Cardiomyopathy syndrome in Atlantic salmon (CMS) – Histopathology

CMS in ventricle of Atlantic salmon showing severe myocarditis of spongy layer. Note that the compact layer (on the left) is largely unaffected.

Cardiomyopathy syndrome (CMS) is a severe cardiac disease affecting Atlantic salmon characterized by prolonged periods of usually low-level mortalities. The disease was first recognized in farmed Atlantic salmon in Norway in 1985 and subsequently in farmed salmon in the Faroe Islands, Scotland and Ireland. CMS is a transmissible disease that has been causally linked to the Piscine Myocarditis Virus (PMCV), closely allied to the Totiviridae. CMS usually causes mortality in adult or maturing fish after 12 to 18 months in seawater, resulting in substantial economic...

SPINAL FRACTURE DUE TO ELECTRIC SHOCK

Atlantic salmon, presmolt, FW, exposed to electric shock. Note the spinal fracture associated haemorrhage. The cause of the electric shock was an energized cable that fell into the tank.

Bone is a highly anisotropic, viscoelastic material that has the ability to continually adapt to changes in its physiological or mechanical environment. The capacity of bone to resist mechanical forces and fractures depends not only on the quantity of bone tissue but also on its quality. Bone is a composite material, made from a collagenous matrix and from minerals. The collagenous matrix provides toughness (fracture resistance) and the minerals increase the bone’s stiffness (bending resistance). By itself, the mineral phase is brittle and fractures easily....

Bacterial gill disease – Gross Pathology

Figure 1. Intensively-reared goldfish with sub-acute/chronic BGD. Note the pale areas of hyperplasia and fusion within the gills (arrow). Although salmonids are most commonly affected, other species are also susceptible.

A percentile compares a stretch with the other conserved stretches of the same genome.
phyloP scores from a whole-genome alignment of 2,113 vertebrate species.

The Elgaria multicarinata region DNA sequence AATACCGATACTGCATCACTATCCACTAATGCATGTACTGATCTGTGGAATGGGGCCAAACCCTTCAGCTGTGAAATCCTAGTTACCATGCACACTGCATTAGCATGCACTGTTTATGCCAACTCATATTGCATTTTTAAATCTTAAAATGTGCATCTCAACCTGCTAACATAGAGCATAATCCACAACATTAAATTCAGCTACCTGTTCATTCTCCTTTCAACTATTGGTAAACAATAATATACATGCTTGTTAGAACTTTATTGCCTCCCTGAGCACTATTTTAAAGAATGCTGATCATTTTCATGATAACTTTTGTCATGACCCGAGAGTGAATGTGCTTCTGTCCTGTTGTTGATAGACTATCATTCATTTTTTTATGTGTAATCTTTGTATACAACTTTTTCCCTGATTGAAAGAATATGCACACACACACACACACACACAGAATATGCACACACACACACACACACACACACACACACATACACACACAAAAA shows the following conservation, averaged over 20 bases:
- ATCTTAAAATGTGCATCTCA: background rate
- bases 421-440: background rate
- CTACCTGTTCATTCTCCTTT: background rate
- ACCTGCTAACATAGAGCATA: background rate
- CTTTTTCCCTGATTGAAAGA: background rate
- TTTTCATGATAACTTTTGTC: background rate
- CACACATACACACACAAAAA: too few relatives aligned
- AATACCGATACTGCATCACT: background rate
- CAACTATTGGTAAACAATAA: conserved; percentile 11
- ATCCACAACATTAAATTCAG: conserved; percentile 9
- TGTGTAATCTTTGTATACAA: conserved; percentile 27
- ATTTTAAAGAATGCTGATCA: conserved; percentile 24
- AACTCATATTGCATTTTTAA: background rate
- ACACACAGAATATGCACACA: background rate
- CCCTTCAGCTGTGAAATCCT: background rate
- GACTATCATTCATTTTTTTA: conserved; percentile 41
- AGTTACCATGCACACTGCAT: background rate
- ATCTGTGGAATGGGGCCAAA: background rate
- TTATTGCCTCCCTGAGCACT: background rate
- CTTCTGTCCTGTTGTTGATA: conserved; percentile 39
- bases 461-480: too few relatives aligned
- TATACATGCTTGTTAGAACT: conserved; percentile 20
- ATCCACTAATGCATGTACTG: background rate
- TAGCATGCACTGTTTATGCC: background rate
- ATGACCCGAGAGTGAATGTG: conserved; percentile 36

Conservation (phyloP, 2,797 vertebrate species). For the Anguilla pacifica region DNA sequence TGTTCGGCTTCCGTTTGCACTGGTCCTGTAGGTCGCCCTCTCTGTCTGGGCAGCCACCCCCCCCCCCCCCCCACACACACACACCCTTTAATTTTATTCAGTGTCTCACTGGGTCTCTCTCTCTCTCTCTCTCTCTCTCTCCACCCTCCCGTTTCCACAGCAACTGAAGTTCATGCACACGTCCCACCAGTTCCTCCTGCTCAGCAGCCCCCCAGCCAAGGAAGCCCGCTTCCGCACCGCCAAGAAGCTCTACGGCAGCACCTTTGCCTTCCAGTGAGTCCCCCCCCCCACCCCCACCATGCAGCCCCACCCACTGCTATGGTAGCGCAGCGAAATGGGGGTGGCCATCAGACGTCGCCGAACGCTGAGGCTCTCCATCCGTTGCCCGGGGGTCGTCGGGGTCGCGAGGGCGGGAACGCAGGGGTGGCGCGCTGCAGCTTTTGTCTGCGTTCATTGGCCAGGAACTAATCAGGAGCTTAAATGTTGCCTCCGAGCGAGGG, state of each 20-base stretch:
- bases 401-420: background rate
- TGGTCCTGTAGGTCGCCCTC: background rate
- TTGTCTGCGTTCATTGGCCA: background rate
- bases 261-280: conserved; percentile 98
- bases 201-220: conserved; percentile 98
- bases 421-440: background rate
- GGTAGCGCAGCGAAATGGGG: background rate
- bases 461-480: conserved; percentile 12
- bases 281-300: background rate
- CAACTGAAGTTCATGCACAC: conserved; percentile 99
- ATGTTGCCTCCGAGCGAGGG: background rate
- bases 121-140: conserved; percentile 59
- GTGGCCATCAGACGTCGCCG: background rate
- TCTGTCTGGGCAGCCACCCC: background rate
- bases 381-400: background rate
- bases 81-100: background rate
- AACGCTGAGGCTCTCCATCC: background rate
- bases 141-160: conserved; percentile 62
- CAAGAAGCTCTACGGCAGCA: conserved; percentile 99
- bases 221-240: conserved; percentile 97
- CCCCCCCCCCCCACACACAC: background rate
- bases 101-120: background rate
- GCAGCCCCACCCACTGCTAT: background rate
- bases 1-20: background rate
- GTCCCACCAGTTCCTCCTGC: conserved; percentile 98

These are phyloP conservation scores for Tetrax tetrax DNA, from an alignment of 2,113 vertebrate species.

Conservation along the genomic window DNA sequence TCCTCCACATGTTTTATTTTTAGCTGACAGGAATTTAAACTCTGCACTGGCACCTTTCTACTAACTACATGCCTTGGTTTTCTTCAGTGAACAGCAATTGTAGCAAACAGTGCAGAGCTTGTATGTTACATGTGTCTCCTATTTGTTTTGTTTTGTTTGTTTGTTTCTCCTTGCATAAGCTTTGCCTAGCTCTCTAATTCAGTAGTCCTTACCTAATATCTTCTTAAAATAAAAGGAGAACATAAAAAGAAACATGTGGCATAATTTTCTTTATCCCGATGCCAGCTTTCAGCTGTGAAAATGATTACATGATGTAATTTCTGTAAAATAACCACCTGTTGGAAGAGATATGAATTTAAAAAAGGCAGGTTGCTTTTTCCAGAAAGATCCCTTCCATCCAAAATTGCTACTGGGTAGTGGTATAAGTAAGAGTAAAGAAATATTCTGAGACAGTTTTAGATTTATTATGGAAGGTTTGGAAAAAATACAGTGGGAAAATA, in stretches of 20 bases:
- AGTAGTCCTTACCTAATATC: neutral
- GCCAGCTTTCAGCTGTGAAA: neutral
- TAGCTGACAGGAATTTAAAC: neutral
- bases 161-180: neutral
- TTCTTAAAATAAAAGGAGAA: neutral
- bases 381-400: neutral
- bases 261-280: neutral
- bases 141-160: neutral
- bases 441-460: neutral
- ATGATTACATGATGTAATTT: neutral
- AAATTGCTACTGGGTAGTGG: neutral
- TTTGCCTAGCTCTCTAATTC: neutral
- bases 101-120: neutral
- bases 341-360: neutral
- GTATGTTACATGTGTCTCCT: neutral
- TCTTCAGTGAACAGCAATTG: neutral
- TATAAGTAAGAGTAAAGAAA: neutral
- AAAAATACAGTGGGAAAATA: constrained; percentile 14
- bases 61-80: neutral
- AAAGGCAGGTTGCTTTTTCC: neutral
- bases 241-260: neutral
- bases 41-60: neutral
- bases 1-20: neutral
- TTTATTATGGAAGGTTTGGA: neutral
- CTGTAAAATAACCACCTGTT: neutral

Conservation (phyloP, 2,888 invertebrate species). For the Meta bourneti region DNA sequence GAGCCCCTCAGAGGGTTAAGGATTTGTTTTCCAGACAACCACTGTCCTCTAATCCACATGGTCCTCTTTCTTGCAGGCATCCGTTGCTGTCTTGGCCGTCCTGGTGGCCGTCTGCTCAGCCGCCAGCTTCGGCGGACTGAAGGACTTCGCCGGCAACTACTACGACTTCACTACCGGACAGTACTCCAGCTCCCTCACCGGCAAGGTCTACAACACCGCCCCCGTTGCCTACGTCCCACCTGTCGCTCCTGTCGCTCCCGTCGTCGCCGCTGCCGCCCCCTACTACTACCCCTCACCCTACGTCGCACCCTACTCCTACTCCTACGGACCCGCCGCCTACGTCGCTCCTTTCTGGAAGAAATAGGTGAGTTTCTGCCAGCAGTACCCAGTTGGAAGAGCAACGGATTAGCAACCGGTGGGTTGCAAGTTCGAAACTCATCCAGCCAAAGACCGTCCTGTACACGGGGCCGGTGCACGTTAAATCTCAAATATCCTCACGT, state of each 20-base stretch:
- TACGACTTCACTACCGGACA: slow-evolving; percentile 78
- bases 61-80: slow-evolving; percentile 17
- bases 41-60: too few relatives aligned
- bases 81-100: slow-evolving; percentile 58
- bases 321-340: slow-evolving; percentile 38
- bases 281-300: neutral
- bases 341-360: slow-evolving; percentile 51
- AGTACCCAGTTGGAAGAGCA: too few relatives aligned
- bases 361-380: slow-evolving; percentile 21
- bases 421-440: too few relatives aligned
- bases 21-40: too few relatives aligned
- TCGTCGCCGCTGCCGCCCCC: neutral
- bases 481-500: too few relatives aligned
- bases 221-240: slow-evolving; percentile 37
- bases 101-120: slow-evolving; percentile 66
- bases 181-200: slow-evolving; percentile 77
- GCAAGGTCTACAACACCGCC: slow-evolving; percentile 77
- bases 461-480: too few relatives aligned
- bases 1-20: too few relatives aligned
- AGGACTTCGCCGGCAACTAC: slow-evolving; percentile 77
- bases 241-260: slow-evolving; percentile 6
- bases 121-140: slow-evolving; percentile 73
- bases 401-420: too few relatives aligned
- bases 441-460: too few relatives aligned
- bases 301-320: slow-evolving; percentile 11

Bacterial gill disease (BGD) occurs in several species, but it is an especially serious problem of intensive salmonid culture, and in some parts of the world it is the most common disease, especially in fry and fingerlings. BGD is characterized by explosive morbidity and mortality rates, attributable to bacterial colonization of gill surfaces. Despite such pronounced clinical signs and high mortality, pathological changes are surprisingly few and hard to find in the acute disease. It is only when (if) the fish survive for a few...

Jellyfish Lesions in Fish – Histopathology

Figure 5. Phialella quadrata attached to gill raker of Atlantic salmon and showing necrosis of epithelium, loss of basement membrane, and underlying dermal haemorrhage. A close inspection of the interface between the jellyfish and the gill epithelium shows tube-like extensions reaching down through the epithelium – nematocysts?

The negative interactions between jellyfish and fish in aquaculture appear to be an increasing problem. This is partly due to increased numbers of jellyfish, associated with global warming, reduced numbers of their predators, and to the intensification of aquaculture operations in many coastal areas worldwide. Most reported problems have occurred in marine-farmed salmonids in northwest Europe. Nevertheless, aquaculture operations in other regions such as Asia, North America, and Australia have also been affected. Jellyfish involved are primarily cnidarians i.e. those species with stinging cells –...

Gastric dilation & Air sacculitis or “Bloat” in salmonids – Gross Pathology

Chinook salmon with “Bloat”. Note the severe abdominal distention.

Bloat is a non-infectious condition of salmonids where the abdomen is abnormally distended by an enlarged, fluid-filled stomach. The wall of the enlarged stomach wall is thin and flaccid. Occasionally the swimbladder is also affected.   The condition is seen in salmonids reared in sea water and fed fishmeal-based pelleted rations. While it has been reported occasionally in Atlantic salmon (Salmo salar L.) members of the genus Oncorhynchus are more susceptible. These include Rainbow trout (O. mykiss), Chinook salmon (O. tshawytscha), and Coho salmon (O....

totop